- Stay hydrated while exploring Dismal Swamp State Park. Hot and humid days are abundant from late spring through early fall, so please bring as much water as possible.
- Also, if you’re bringing a dog along for your hike, North Carolina State Parks rules require them to be kept on a leash.
Now that you’re ready to visit, we think these two huge events are the perfect introduction to Dismal Swamp State Park.
Paddle for the Border
At the event, 375 paddlers take to the water and paddle 7.5 miles (2-3 hours) to cross the border into Virginia. The event commemorates the rich history of this waterway, all the way back to 1763 when it was first constructed after George Washington’s land company surveyed the swamp.
I was invited to join recently and was impressed by the organization required to launch many boaters, feed us all afterward, and keep us safe throughout the event.
If you’re a paddler (or not) and want to paddle for the border, keep an eye out for this event at the beginning of each year. It sells out quickly!
Dismal Day Annual Event
Every October, Dismal Swamp State Park hosts Dismal Day, a festive event highlighting the state park’s history and beauty. The event draws visitors each year to enjoy food, live animal shows, bounce houses, and more.
Partake in scavenger hunts, wagon rides that display the park’s scenery, and a 5K Walk/Run for Run on the Dismal Swamp Canal Trail. The fun-filled day is a great way to admire the park’s beauty with the rest of the community.
Read More: The NC Tripping Events Calendar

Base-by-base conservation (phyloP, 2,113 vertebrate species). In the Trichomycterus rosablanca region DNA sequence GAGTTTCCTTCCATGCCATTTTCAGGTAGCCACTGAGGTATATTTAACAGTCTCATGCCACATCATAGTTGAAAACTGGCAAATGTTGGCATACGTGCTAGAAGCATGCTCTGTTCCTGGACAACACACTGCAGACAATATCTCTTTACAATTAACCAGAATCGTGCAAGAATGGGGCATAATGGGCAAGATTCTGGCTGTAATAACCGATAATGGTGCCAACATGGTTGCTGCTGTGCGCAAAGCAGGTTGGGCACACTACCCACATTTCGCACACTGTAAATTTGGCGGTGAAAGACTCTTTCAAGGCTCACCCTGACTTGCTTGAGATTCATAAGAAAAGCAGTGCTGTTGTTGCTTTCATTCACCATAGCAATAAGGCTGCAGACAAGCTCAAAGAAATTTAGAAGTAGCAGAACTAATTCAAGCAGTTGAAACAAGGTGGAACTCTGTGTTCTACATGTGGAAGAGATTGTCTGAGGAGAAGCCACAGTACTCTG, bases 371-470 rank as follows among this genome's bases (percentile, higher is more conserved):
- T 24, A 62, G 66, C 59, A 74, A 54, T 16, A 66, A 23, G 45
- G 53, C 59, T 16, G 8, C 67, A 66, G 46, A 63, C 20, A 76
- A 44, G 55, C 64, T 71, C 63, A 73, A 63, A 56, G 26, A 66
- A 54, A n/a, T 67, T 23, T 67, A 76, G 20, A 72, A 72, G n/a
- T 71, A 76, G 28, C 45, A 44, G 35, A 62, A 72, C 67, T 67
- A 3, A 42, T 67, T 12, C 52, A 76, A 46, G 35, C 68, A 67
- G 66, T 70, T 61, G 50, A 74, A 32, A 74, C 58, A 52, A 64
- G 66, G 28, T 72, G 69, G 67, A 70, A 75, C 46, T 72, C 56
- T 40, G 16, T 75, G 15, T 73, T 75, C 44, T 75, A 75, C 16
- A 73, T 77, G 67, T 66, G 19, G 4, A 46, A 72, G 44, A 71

Things to Do at Dismal Swamp State Park This Weekend (and All Year!)
These places and activities are open and available if you’re wanting to explore the state park and its immediate surroundings throughout the year.
Dismal Swamp Canal Welcome Center
Address: 2356 US Hwy 17 North South Mills, NC
The Welcome Center is located across the Dismal Swamp Canal from the state park entrance and is a great place to stop and check out.
Inside, you’ll find brochures and information about pretty much everywhere in North Carolina, from the mountains to the sea. During open hours, staff are on hand to help you travel around this wonderful state.
There’s also a gift shop with souvenirs and NC-based products for sale.
Dismal Swamp State Park Visitor Center
A lock connects the Welcome Center and the parking lot to the Dismal Swamp State Park Visitor Center.
Restrooms are on two sides of the building and there’s also a walkway that surrounds the facility. You can overlook the river and wait for the lock to open for passing boats or admire the gorgeous scenery.
Inside the Visitor Center, you’ll find the staff ready to help or answer any questions. There’s also a small gift shop to buy a Dismal Swamp State Park sticker or other NC State Parks-related gear.
Another thing we love about the Visitor Center is the exhibit hall, which tells the story of Dismal Swamp Canal, from its origins through today.
Outside the Visitor Center is the park’s 2,000-foot accessible Boardwalk. Walk the half-mile loop over the Dismal Swamp, with occasional places to sit down, relax, and soak in the unique beauty of the place.
Including the Boardwalk, Dismal Swamp State Park has 21.5 miles of interconnected trails. All but 3 (including the boardwalk) are for hiking and the rest allow biking and hiking.
Ten trails range from 5.4 miles one-way to easy 0.5-mile loops. Using these trails, you can make your own route since they’re connected.
The 2.2-mile Canal Road will take you to the rest of the park’s trails, which are all rated as “easy” and include the following:
- Corapeake Road (4.8 miles one-way)
- Kim Saunders Road (5.4 miles one-way)
- Forest Line Road (2.3 miles one-way)
- Bull Boulevard (2.25 miles one-way)
- Western Boundary Trail (1 mile one-way)
- Laurel Trail (1 mile one-way)
- S. Martha Washington Trail (1.2 miles one-way)
- Supple-Jack Trail (hiking only, 0.5 miles one-way)
Boating on Dismal Swamp Canal
The park’s main feature is the Dismal Swamp Canal, a 22-mile-long canal parallel to US Highway 17.